“If you’re a long-term investor, I wouldn’t be worried,” said Zollinger. “Try and design your investments to match your time horizon. The longer you’re out there and the longer you have to retire, the more risk maybe you’re willing to take, so you can be invested in equities.”
If you’re planning to retire in the next couple of years, chances are you’re already invested in funds that are more stable. And while the immediate situation is uncertain, there is some hope long-term.
“The underlying fundamentals of our economy are still very, very strong,” said Sablich. “By no means am I a financial guru or stock analyst, but I do feel that the minute that we get past this COVID-19, most of our net worth through the stock market is going to recover rather rapidly.”
The key takeaway is that now is not the time for drastic or emotional financial decisions.
“It’s really difficult to make decisions in these times,” Zollinger said. “So take your time and think about the pros and cons — really think it through — because if you don’t, you could miss something and really hurt your financial future.”
If your plans for 2020 included buying a home, both Sablich and Zollinger said you don’t necessarily need to put that dream on hold.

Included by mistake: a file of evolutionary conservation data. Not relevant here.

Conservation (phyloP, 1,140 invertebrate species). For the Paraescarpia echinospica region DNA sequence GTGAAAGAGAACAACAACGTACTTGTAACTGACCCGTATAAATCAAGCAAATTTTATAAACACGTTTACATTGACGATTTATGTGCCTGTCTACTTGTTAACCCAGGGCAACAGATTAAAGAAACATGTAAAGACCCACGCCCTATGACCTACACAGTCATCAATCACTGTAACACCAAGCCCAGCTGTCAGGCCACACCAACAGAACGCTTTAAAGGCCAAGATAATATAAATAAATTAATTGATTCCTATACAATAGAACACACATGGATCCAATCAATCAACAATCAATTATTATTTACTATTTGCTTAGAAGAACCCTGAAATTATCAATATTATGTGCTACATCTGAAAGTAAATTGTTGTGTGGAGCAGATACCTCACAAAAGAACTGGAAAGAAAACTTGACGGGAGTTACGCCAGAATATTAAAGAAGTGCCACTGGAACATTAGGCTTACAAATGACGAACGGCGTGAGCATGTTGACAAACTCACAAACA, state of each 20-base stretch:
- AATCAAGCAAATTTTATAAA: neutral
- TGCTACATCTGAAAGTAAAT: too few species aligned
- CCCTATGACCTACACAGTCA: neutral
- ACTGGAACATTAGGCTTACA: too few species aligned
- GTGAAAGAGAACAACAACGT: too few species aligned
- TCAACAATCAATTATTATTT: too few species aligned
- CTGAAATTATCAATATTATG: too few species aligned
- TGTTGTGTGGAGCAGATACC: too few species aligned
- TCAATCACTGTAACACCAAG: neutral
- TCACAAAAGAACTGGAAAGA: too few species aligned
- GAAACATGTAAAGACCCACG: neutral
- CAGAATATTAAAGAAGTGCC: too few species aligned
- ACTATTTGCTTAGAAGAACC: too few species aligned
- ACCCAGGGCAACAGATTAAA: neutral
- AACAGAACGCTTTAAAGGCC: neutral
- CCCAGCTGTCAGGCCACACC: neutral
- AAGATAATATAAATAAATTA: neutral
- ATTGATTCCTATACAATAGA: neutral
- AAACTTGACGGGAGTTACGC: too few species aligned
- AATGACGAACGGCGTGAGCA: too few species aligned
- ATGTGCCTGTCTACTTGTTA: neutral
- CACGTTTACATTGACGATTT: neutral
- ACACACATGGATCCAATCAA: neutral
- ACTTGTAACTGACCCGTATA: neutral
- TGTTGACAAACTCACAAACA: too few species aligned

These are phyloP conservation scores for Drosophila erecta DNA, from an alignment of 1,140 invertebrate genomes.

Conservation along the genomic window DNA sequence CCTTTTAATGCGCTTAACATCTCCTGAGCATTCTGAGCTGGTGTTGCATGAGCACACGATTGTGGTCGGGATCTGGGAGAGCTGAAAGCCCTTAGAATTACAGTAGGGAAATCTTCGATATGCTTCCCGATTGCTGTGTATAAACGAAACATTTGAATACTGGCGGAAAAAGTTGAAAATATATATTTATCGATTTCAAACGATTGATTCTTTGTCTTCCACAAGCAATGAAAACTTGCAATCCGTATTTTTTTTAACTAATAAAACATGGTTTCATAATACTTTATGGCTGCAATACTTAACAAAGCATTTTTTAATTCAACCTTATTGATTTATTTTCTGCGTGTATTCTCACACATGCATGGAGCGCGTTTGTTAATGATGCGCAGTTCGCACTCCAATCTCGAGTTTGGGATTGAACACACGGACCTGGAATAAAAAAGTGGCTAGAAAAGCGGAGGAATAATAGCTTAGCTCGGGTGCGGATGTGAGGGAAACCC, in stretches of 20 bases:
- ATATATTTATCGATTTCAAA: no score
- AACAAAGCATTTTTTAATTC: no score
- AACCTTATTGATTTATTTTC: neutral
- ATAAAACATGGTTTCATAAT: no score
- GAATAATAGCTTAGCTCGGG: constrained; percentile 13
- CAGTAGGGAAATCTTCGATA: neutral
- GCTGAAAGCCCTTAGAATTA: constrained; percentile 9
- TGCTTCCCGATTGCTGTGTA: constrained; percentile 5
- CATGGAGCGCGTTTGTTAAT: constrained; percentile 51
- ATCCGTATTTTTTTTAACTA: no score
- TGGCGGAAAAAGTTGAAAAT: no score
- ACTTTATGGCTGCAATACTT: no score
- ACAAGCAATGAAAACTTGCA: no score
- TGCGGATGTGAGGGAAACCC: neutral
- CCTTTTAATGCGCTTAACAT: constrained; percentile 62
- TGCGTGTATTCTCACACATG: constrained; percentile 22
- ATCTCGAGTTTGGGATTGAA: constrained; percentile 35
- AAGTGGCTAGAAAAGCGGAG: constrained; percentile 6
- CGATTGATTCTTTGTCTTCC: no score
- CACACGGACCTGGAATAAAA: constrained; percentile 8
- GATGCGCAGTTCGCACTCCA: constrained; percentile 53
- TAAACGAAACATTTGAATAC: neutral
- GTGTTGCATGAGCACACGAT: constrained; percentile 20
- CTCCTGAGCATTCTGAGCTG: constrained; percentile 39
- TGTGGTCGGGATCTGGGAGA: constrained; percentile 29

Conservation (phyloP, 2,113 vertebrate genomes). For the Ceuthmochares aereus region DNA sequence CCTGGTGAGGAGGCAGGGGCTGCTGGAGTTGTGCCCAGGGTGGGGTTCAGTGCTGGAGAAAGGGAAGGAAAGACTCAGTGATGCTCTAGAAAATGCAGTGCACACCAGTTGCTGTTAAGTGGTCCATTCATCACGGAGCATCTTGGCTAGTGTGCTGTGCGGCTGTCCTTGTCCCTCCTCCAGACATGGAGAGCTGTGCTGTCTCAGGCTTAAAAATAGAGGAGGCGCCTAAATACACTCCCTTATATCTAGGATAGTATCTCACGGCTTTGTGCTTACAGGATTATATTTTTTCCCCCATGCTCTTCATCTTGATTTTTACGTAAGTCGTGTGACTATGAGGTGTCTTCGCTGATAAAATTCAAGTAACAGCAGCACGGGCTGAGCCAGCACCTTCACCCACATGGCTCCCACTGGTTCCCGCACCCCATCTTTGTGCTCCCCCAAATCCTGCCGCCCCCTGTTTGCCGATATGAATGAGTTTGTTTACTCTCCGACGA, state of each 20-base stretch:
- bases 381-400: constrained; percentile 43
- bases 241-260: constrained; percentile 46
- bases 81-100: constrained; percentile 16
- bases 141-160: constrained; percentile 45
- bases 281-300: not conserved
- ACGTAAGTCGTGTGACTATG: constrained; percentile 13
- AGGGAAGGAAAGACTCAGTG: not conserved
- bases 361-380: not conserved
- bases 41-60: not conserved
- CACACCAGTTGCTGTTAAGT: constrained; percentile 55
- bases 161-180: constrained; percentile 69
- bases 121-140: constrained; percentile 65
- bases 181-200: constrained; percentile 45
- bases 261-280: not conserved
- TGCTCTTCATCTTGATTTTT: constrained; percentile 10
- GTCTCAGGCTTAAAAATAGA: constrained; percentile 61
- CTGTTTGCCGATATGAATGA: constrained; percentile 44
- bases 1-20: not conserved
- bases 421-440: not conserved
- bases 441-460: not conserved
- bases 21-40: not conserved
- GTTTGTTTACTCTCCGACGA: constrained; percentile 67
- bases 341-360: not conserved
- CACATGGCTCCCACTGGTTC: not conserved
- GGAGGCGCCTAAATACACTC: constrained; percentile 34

“I think the economy needs things like that to continue to happen to keep it moving forward,” said Sablich. “If you have lost your job, you may want to put those things on hold. But if you are one of the fortunate ones where your immediate source of income isn’t in jeopardy, I would recommend [buying a home].”
“Interest rates are at an all-time low,” he said. “If you can find the right rate and you find the right house for you, I would say it’s a good time to buy.”
3. TAKE ADVANTAGE OF FEDERAL RELIEF.
The CARES (Coronavirus Aid Relief and Economic) Act, passed by the federal government in late March, contains economic provisions to help individuals and small-business owners.
Kathryn Pittman, an associate tax director at Postlethwaite & Netterville — a Louisiana-based accounting and business advisory firm — said the main relief for individuals in the CARES Act is what the bill calls a “recovery rebate.”